[Editor’s note: This is the sixth installment in Jennifer Abrams' ‘Personal Development’ column for eSchool News. In her columns, Abrams focuses on leadership skills for anyone working in a school or district. Read more about the column here.]  

We’ve all been there. We know better. We want to help others just “get it.” Then we tell them what they should do. If they just tried this or did that, their problem would surely be fixed. It is a no-brainer for us, but it isn’t anything but annoying for others.

I think help is a great thing, but your idea of help may not be...

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  • About the Author:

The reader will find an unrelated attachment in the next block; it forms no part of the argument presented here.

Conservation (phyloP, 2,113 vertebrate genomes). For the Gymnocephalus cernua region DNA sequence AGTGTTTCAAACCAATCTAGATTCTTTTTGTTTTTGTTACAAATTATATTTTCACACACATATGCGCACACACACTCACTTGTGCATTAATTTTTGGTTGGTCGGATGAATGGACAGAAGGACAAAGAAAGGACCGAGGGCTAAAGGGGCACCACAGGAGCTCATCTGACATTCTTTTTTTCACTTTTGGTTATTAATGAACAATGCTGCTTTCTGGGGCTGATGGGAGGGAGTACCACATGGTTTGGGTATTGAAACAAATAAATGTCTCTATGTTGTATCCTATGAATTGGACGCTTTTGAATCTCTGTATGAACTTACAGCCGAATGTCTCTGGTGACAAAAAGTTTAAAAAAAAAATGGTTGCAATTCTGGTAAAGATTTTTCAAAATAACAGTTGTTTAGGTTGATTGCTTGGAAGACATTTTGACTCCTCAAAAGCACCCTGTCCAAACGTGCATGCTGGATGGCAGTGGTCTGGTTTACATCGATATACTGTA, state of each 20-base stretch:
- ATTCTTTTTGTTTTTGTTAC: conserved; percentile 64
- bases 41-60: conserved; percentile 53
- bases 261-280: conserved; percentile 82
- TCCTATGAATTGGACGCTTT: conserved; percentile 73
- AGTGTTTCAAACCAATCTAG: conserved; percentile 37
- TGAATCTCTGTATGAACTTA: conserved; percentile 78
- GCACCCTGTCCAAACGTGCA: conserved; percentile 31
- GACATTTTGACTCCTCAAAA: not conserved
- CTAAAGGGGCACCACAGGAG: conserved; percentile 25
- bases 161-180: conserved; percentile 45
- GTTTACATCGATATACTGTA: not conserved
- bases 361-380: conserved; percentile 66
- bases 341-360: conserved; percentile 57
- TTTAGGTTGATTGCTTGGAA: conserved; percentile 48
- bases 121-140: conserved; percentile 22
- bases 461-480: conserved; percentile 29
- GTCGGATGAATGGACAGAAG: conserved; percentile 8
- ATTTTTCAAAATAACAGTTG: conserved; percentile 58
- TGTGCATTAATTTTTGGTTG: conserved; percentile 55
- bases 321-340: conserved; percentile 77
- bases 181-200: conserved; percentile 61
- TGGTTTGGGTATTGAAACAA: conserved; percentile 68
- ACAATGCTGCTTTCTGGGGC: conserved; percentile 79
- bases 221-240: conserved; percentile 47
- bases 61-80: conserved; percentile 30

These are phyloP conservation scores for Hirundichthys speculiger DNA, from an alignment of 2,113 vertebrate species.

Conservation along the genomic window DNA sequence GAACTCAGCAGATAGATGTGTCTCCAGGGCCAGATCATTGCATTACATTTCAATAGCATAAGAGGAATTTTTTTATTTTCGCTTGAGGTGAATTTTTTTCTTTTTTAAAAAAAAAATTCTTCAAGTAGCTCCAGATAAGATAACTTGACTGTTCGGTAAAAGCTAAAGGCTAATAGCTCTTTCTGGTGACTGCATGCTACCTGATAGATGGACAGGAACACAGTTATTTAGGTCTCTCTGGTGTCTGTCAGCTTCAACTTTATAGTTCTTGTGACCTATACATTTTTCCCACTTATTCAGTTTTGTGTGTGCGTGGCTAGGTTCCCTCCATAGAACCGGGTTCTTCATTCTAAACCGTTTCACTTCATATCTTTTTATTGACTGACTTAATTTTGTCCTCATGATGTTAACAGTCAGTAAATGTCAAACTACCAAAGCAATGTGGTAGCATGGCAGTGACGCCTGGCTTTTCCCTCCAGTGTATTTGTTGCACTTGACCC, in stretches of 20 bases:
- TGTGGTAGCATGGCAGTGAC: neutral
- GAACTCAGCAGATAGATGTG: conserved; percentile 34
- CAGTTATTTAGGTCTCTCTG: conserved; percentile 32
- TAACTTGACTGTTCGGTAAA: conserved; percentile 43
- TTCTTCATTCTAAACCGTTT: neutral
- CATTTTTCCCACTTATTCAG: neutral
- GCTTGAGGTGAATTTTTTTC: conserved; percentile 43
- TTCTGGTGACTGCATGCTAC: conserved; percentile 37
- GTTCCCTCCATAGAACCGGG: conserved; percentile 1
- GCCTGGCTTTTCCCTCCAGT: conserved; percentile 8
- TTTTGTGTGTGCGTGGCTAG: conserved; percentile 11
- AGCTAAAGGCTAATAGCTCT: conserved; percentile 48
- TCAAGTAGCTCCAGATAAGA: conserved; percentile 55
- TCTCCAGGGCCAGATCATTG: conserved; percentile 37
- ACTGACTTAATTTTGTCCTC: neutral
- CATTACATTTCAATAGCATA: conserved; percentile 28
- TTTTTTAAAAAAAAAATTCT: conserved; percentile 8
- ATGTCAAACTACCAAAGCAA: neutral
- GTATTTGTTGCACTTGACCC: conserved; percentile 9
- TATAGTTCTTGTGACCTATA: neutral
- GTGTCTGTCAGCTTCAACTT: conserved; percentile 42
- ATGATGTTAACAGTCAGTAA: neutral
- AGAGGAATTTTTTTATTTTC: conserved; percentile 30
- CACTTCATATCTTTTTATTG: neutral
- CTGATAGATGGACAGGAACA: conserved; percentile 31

Jennifer Abrams is an international education and communications consultant. She considers herself a voice coach, helping others learn how to best use their voices–be it collaborating on a team, presenting in front of an audience, coaching a colleague, or supervising an employee. Abrams’ books include Having Hard Conversations, The Multigenerational Workplace: Communicate, Collaborate, and Create Community, and Hard Conversations Unpacked: the Whos, the Whens, and the What Ifs. She has also created a Corwin Press e-course. Abrams writes a monthly newsletter/blog, Voice Lessons, at www.jenniferabrams.com. Follow her on Twitter @jenniferabrams.